Luther: The Fallen Sun (2023)
Director: Jamie Payne
Screenwriters: Neil Cross
Starring: Idris Elba, Andy Serkis, Cynthia Erivo, Dermot Crawley, Thomas Coombs, Hattie Morahan
Four years after series 5 of the hit BBC crime drama ‘Luther’, BBC Films and Netflix have teamed up to bring Idris Elba’s ruthless police detective to feature length frenzy. Luther: The Fallen Sun has Elba’s Luther on the case of a kidnapping and multiple murder case; that is, before he’s locked up for being every variation of a dirty cop you could be in the line of justice. Luther must team up with the new DCI and find a way to break out from behind bars to stop the killings from continuing.
Idris Elba, Andy Serkis, and Cynthia Erivo, as the main trio, pump in the best performances they can. Erivo does well as the under-pressure DCI trying against all odds to bring a man to justice whilst weighing up her own personal issues. Elba, as always, brings a sense of gravitas as the brooding, grizzled bear of a man, cunning and violent in equal measure, breaking the law so others can live peacefully, sacrificing himself for the good of the people. Serkis, even with blonde hair, manages to chill the bones with a refined, simple, almost Lecter-like calm, proving himself to be one of Britain’s best actors of the 21st century.
Moving from the small screen series to a sequel film has its pros and cons. You can just about pick up the basics without knowing the series, though there are one or two moments of ‘Look at the iconic coat! And the Volvo! Iconography! Fan service for those that have seen the show!’ that could have been done without, and the regular fans would have been just as happy. It also gives writer Neil Cross the ability to go slightly more cinematic with his ideas, seemingly dipping into Skyfall on several occasions. There’s a foot chase through the London Underground and the third act takes place in a big mansion out in the middle of nowhere that the hero and sidekick are shown driving to in sweeping helicopter shots. Anyone not thinking of Bond is deluding themselves. It’s a little indulgent, but it’s fun, and something ‘Luther’ hasn’t really had the chance to do too much of.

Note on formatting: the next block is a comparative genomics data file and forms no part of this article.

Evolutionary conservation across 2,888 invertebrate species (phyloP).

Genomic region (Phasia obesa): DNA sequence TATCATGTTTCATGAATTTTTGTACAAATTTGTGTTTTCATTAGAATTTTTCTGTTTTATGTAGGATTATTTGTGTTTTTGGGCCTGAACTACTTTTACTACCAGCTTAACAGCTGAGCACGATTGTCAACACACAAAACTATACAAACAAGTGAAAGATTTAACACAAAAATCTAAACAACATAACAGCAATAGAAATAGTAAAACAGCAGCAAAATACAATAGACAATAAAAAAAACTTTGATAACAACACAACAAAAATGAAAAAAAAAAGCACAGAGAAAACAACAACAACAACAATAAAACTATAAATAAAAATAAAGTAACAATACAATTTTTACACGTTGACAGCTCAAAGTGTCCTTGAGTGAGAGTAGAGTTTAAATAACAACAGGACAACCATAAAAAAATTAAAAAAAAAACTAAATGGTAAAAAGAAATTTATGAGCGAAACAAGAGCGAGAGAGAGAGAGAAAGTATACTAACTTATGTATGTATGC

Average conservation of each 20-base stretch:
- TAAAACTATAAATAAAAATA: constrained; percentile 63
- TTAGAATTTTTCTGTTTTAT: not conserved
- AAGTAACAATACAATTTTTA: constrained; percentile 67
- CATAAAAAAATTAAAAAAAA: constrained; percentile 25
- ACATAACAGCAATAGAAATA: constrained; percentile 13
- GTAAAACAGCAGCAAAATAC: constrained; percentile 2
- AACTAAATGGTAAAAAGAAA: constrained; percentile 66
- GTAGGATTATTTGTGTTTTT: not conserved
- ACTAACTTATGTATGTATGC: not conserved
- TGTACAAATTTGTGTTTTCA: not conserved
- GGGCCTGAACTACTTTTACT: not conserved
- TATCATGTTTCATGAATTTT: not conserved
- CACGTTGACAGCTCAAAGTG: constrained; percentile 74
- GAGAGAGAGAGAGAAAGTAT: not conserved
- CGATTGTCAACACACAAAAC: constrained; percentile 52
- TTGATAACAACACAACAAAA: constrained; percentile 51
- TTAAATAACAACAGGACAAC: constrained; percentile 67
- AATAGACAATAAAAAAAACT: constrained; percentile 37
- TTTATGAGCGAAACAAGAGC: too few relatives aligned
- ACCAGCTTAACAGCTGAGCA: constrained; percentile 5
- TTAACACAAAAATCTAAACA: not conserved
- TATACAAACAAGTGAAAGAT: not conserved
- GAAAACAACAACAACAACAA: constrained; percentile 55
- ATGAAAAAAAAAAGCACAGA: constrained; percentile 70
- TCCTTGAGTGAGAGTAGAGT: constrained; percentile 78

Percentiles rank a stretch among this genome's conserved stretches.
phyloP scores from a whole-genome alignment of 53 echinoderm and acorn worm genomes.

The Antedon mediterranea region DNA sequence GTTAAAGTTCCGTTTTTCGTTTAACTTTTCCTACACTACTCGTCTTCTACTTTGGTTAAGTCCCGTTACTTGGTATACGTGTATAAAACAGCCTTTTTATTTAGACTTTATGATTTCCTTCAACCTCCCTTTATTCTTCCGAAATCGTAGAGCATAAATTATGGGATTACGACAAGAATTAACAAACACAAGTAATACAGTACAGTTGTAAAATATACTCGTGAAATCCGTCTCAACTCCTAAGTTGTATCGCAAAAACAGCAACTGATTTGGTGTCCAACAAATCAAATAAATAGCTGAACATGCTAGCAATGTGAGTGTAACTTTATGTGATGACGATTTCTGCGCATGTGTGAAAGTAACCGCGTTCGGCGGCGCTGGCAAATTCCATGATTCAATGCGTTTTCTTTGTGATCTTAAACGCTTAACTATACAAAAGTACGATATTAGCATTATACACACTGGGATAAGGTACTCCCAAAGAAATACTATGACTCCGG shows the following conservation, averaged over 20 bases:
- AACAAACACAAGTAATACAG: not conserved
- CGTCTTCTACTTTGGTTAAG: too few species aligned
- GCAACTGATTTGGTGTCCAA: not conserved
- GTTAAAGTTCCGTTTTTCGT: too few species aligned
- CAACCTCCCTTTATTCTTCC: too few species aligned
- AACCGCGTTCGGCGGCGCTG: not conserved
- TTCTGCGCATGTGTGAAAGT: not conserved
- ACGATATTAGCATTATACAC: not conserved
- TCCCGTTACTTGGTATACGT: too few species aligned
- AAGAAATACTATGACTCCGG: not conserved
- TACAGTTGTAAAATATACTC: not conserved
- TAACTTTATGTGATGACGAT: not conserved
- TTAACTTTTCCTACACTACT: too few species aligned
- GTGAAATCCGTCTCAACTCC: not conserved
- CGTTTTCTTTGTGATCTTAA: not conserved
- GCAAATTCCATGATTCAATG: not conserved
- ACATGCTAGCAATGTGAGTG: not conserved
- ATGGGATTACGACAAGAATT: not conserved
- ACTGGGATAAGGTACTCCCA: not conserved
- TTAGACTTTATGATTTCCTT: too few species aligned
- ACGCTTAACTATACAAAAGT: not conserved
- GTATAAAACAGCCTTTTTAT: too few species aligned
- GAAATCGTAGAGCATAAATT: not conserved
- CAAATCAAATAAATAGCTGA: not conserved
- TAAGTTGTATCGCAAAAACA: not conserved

So most of The Fallen Sun is good. It’s a strong upscaling of the original series that you can follow, with good heroes and a chilling villain. And yet, there are some parts which don’t seem to connect. Jamie Payne, veteran TV director and former ‘Luther’ director, directs in a way that still somehow feels like a TV episode, if on a bigger budget and screen, and with bigger, more cinematic story elements. The story doesn’t push too much for going out there, and despite the dark, depraved nature of the storyline, it still plays it fairly safe. Considering Series 4 of the show was only 2 episodes long, this could easily have been split in half with only minimal adjustments made. Nobody would have been any the wiser.
Additionally, certain moments in the writing don’t make sense. There’s an appearance of a body that has been seemingly frozen for many years that has very minimal relevance to the plot and the solving of the crime, and several moments feel contrived, forced, in order to enable Luther to track down the evil mastermind of the story. Elba’s prison sequences don’t do much for the plot aside from a few action scenes, and the villain contacting him via a convoluted method in his cell specifically leads to his eventual tracing and capture. Timings of events are irritatingly coincidental, and of course all evil criminals can be goaded into a mistake by pointing out their character flaws directly to them, sending them into a furious rage and thereby enabling, through a brief tussle, the hero to escape. This is the law that even veteran genius writer, Neil Cross, cannot help but fall into.
Luther: The Fallen Sun is enjoyable. It has some fun sequences, the performances are good, and if you haven’t seen the show your enjoyment won’t be effected. But it isn’t much more than fun and enjoyable. It is, strangely, exactly as good as you think it should be.